Reporters on the Job

Sorry, No Bribe Today: Staff writer Abraham McLaughlin spent two weeks reporting stories in Nigeria, including today's article about efforts to curb e-mail scams and government corruption. Before he arrived, he was told by other foreign correspondents that he would be hit many times by government officials for bribes. But Abe's experience was different.

"During my two weeks in Nigeria, I was asked for bribes only three times. So, by one rather unreliable measure, Nigeria's corruption is lessening," he says.

But, he adds, it clearly has a way to go.

"After interviewing the head of the national police force's fraud squad - one of the two departments charged with tackling corruption in Nigeria - I was approached by a guard at the building. He stuck out his hand and asked quietly, 'What do you have for me?' "

Abe's reply: "Nothing, except perhaps disappointment."

A Crowd Courtside: Staff writer Scott Peterson thought he might have an exclusive story when his interpreter off-handedly mentioned that he had helped with some translations for American basketball players in Iran. Always looking out for counterintuitive stories in the Islamic Republic, Scott arranged to visit the basketball arena on the Western outskirts of Tehran to check it out.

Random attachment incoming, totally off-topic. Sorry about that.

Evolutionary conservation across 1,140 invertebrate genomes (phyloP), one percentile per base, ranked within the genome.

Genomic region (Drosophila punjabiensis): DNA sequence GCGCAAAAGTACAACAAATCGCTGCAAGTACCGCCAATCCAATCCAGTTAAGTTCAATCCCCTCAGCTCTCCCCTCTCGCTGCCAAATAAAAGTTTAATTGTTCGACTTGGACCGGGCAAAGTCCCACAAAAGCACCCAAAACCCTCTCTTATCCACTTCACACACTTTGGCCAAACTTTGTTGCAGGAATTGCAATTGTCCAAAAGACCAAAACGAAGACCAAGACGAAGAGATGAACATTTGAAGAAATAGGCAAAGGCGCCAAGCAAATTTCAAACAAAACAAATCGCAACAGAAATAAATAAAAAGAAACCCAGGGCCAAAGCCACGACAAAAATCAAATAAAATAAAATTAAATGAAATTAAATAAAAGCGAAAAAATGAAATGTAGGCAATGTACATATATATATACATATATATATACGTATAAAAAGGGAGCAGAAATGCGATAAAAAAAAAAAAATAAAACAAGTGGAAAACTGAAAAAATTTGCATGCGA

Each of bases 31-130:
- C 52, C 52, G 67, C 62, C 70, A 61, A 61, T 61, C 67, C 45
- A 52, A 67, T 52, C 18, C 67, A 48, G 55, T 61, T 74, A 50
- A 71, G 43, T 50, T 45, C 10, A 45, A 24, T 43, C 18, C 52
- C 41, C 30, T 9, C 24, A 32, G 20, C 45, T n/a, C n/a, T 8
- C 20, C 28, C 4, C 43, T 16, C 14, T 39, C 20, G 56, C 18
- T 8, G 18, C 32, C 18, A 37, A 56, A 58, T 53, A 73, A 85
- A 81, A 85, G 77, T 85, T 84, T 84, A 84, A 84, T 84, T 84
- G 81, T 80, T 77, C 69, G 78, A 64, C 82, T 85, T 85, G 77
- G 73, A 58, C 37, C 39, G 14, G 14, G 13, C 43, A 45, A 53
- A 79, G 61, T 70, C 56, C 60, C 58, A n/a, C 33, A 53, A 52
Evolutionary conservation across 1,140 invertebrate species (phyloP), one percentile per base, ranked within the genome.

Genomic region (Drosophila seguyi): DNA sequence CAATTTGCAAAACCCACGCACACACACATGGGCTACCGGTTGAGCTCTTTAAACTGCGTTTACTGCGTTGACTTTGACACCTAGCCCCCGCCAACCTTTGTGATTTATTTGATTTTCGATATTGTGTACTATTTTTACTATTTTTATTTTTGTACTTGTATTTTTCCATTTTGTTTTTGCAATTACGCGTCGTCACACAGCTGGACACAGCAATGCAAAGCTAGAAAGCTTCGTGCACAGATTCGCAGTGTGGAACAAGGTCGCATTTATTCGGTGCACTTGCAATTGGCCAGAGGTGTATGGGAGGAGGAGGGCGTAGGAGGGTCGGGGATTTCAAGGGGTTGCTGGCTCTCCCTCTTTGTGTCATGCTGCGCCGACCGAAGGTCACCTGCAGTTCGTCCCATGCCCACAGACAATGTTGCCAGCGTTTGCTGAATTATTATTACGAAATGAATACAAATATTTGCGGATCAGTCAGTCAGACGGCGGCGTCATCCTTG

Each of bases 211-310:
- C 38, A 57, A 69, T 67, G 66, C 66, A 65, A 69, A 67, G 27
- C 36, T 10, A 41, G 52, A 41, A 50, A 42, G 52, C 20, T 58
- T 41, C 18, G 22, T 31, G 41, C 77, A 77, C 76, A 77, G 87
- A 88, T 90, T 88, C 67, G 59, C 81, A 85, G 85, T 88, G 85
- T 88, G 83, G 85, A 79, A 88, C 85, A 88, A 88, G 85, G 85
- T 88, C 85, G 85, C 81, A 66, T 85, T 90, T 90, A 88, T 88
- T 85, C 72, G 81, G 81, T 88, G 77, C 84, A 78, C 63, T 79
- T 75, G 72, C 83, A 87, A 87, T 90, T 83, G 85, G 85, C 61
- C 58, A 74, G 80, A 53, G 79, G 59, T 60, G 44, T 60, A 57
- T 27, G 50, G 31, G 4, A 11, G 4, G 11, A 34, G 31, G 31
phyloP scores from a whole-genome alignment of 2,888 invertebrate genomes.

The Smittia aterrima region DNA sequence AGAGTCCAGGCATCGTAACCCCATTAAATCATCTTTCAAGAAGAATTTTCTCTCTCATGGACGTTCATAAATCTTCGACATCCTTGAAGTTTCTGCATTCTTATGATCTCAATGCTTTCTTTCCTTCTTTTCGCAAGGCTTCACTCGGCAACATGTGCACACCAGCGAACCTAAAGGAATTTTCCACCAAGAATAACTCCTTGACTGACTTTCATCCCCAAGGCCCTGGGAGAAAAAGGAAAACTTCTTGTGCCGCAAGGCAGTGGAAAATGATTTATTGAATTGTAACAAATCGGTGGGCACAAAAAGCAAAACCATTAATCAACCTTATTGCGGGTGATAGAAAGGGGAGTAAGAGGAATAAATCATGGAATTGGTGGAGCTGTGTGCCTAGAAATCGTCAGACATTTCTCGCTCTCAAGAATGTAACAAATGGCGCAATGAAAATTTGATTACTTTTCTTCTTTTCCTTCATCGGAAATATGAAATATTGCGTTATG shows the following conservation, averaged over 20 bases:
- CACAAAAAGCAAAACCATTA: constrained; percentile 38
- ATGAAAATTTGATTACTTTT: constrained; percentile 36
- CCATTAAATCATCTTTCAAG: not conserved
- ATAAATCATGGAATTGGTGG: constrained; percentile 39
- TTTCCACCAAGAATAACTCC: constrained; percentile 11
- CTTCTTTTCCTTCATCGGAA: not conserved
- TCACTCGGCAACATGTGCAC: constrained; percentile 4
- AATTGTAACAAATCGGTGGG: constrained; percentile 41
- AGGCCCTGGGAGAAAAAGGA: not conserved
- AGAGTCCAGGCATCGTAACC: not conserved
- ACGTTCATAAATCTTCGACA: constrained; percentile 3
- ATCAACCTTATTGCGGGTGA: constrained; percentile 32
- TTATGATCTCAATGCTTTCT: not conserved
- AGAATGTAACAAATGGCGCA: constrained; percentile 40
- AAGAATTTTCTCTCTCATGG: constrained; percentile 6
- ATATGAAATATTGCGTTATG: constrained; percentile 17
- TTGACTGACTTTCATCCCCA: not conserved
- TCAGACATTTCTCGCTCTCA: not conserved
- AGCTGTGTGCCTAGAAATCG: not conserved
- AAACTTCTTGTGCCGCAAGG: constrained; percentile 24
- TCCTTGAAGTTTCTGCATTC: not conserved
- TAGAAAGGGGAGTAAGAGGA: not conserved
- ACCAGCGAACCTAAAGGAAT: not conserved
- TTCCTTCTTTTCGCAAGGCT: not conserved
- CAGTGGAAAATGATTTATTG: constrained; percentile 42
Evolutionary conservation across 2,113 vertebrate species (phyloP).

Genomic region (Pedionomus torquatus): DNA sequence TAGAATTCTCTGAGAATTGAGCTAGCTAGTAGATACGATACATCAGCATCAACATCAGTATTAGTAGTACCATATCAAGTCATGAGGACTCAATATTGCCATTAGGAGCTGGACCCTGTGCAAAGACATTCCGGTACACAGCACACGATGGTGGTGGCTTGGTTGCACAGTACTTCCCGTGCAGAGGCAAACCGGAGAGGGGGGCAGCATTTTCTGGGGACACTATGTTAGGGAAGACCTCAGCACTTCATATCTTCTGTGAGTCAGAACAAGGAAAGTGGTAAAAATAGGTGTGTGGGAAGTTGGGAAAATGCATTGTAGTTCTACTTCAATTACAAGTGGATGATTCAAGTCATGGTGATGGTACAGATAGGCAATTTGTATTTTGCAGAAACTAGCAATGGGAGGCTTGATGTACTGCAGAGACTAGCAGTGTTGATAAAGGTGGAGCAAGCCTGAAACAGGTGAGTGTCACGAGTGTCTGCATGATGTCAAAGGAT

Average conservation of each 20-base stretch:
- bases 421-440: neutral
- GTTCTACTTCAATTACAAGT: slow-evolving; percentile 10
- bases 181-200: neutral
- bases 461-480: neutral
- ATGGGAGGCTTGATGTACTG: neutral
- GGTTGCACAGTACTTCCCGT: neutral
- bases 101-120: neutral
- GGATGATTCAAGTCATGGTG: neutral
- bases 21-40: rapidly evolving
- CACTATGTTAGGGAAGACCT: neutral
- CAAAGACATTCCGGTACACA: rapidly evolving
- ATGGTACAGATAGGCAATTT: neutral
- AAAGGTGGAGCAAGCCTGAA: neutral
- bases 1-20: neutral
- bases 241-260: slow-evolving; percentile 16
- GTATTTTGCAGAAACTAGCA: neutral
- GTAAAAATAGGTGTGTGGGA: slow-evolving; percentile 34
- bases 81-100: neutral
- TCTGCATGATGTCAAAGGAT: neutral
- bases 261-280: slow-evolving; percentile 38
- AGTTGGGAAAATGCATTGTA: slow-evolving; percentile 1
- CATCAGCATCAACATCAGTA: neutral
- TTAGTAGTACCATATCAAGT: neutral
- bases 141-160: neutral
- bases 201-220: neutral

"My hopes for an arcane scoop were dashed when I arrived at the practice," says Scott. There was a fellow photo agency shooter, and a correspondent from ESPN already there putting together a piece on Iran's hoopsters.

David Clark Scott
World editor

of stories this month > Get unlimited stories
You've read  of  free articles. Subscribe to continue.

Unlimited digital access $11/month.

Get unlimited Monitor journalism.